On 24 September 2009, Burke lost a motion of no confidence and was replaced as Chairman.[6] In 2010 the New Zealand Government fired Burke, and the remaining Regional Councillors of Environment Canterbury, two years after the previous local body elections. They were replaced by Government-appointed Commissioners and elections for Environment Canterbury were to be held in 2013, but a return to full democracy was delayed until the 2019 local elections. The reason cited for the sacking was due to poor direction, "woeful" performance and governance and an overall collapse of confidence in the organisation.[7] In the 2010 local elections, Burke stood for Christchurch City Council in the Spreydon-Heathcote ward but was beaten by the two incumbents (Sue Wells and Barry Corbett).[8]

Outside politics[edit]

Burke was patron of Cholmondeley Children's Home in Governors Bay but relinquished this role according to the 2015 Annual Report prior to his drink driving conviction in January 2016 (below).[9] In March 2012 Sir Kerry joined the board of the Draco Foundation (NZ) Charitable Trust, an organisation whose purpose is the protection and promotion of democracy and natural justice in New Zealand.[10] The trust was denied charitable status by the Charities Commission and on appeal by the High Court of New Zealand (Judgement Ron Young J The Draco organisation was judged to have no public benefit and was set up for political purposes.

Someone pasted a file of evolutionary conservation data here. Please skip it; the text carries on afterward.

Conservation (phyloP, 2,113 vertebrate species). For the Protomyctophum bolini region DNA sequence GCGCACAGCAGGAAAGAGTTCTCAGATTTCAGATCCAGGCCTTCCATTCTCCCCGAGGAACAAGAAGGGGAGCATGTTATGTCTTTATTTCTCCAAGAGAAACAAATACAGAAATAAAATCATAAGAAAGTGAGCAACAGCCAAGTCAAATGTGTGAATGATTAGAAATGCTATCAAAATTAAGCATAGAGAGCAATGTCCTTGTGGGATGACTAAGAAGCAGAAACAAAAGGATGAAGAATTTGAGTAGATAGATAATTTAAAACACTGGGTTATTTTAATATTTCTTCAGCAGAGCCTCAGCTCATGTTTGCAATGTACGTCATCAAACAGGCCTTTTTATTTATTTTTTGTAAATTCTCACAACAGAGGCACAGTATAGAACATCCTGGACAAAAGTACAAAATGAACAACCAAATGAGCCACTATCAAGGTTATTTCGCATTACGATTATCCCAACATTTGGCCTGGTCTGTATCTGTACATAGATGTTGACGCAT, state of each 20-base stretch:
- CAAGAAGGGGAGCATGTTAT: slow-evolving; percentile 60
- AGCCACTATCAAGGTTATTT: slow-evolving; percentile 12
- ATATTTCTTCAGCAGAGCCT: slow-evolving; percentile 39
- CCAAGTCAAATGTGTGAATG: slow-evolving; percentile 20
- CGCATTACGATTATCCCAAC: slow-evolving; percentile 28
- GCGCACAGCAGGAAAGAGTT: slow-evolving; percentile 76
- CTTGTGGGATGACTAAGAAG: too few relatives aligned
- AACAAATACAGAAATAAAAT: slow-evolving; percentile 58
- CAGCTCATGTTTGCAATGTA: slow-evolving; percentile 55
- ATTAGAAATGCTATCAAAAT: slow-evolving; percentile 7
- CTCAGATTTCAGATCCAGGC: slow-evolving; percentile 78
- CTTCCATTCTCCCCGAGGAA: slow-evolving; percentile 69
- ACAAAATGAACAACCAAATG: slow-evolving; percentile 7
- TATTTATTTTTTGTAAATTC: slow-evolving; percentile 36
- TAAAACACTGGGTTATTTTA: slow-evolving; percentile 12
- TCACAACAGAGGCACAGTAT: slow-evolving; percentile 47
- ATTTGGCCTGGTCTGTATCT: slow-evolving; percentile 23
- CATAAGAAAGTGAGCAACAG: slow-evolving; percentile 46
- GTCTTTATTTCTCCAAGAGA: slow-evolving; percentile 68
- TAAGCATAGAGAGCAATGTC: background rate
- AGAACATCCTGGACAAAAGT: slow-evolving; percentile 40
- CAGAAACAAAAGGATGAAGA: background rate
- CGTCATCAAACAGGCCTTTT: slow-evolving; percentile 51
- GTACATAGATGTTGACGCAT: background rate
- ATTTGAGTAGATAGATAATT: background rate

In January 2016 aged 73 Burke was convicted of drink driving having 517mcg of alcohol to a litre of breath. He was fined $400 and disqualified from driving for six months.[11]


  1. ^ "Biographies of Former and Current Speakers of the New Zealand House of Representatives" (PDF). New Zealand Parliamentary Library. Retrieved 23 May 2015.
  2. ^ "No. 51982". The London Gazette (2nd supplement). 30 December 1989. p. 29.
  3. ^ Taylor, Alister; Coddington, Deborah (1994). Honoured by the Queen – New Zealand. Auckland: New Zealand Who's Who Aotearoa. p. 84. ISBN 0-908578-34-2.
  4. ^ ECan chair re-elected, new deputy, Environment Canterbury Press Release, 24 October 2007, retrieved 9 December 2007.
  5. ^ "Local election of ECan candidates". Environment Canterbury (Press release). 24 August 2007. Retrieved 22 March 2019.
  6. ^ Environment Canterbury new chair, deputy chair unchanged Archived 18 December 2009 at the Wayback Machine, Environment Canterbury Press Release, 24-09-09, retrieved 24-09-09. See also Alec Neill replaces Sir Kerry, The Press/ on-line, 24-09-09, retrieved 24-09-09. Archived at WebCite